CAS  Article  PubMed  Google Scholar 

  29. MacDonald A, Lilburn M, Davies P, Evans S, Daly A, Hall SK et al. 'Ready to drink' protein substitute is easier is for people with phenylketonuria. J Inherit Metab Dis 2006; 29: 526–531.

    CAS  Article  PubMed  Google Scholar 

  30. Gokmen-Ozel H, MacDonald A, Daly A, Hall K, Ryder L, Chakrapani A . Long-term efficacy of 'ready-to-drink' protein substitute in phenylketonuria. J Hum Nutr Diet 2009; 22: 422–427.

    CAS  Article  PubMed  Google Scholar 

  31. MacDonald A, Ahring K, Dokoupil K, Gokmen-Ozel H, Lammardo AM, Motzfeldt K et al. Adjusting diet with sapropterin in phenylketonuria: what factors should be considered? Br J Nutr 2011; 106: 175–182.

    CAS  Article  PubMed  Google Scholar 

  32. Rocha JC, Martel F . Large neutral amino acids supplementation in phenylketonuric patients. J Inherit Metab Dis 2009; 32: 472–480.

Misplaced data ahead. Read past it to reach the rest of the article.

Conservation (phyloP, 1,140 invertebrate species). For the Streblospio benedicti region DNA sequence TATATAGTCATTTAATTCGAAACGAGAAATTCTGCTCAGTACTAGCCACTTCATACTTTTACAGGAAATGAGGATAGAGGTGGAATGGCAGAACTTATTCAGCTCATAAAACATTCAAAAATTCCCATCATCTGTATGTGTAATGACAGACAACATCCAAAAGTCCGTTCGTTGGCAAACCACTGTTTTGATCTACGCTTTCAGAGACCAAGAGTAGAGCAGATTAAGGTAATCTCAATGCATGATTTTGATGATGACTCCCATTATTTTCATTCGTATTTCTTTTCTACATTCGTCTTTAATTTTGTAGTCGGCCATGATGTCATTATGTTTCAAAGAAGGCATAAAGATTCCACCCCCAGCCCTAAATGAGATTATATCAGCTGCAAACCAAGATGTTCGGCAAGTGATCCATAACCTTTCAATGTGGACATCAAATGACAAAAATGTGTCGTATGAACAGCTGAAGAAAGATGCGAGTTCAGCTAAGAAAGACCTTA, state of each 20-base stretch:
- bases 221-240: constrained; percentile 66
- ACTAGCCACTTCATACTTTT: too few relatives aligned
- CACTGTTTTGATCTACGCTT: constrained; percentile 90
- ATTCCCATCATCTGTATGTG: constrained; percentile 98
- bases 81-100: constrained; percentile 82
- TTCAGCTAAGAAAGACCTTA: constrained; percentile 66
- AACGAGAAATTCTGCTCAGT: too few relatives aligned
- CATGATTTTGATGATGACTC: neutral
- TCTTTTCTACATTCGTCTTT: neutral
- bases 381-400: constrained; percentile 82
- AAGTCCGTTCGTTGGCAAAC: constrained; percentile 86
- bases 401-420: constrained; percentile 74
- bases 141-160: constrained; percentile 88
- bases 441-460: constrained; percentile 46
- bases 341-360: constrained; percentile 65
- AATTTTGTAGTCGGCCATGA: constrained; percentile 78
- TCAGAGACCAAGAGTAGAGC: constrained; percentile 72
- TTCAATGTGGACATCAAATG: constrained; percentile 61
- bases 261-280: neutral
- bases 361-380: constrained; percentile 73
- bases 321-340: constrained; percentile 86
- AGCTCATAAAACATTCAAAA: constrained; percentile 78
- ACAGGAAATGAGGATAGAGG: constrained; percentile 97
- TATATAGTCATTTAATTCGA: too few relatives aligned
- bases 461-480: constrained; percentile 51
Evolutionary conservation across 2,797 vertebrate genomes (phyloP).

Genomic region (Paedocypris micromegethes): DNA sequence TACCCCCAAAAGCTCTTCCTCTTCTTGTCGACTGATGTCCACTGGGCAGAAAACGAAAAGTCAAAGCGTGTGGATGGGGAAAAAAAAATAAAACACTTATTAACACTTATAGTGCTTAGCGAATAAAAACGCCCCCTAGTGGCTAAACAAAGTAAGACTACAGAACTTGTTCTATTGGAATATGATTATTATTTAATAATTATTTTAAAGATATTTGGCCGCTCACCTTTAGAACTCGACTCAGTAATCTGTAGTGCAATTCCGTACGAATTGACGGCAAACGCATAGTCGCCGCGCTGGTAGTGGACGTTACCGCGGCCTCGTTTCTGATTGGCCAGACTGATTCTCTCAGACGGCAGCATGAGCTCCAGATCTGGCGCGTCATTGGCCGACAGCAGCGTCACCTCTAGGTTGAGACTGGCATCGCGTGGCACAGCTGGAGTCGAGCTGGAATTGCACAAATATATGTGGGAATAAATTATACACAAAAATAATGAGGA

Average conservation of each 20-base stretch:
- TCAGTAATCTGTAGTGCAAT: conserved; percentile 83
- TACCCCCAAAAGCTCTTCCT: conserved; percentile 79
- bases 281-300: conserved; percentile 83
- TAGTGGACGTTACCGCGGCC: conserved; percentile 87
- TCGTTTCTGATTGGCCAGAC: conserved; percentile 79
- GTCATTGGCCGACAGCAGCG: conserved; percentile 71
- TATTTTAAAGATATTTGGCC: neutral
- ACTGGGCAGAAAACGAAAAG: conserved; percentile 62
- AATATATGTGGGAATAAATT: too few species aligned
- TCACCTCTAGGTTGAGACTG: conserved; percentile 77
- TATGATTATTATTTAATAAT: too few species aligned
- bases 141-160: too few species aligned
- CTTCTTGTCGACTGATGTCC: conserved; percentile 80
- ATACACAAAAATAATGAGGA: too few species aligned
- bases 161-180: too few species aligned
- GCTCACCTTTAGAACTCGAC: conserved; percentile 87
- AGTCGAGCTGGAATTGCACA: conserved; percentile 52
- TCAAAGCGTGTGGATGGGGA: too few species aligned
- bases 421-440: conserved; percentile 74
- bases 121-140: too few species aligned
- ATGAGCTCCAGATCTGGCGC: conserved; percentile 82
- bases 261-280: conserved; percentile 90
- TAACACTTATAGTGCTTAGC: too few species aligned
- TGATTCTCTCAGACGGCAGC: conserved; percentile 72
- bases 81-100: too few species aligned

CAS  Article  PubMed  Google Scholar 

  33. van Spronsen FJ, de Groot MJ, Hoeksma M, Reijngoud DJ, van Rijn M . Large neutral amino acids in the treatment of PKU: from theory to practice. J Inherit Metab Dis 2010; 33: 671–676.

    CAS  Article  PubMed  PubMed Central  Google Scholar 

  34. Ahring KK . Large neutral amino acids in daily practice. J Inherit Metab Dis 2010; 33 (Suppl 3), S187–S190.

    Article  PubMed  Google Scholar 

  35. Humphrey M, Truby H, Boneh A . New ways of defining protein and energy relationships in inborn errors of metabolism. Mol Genet Metab 2014; 112: 247–258.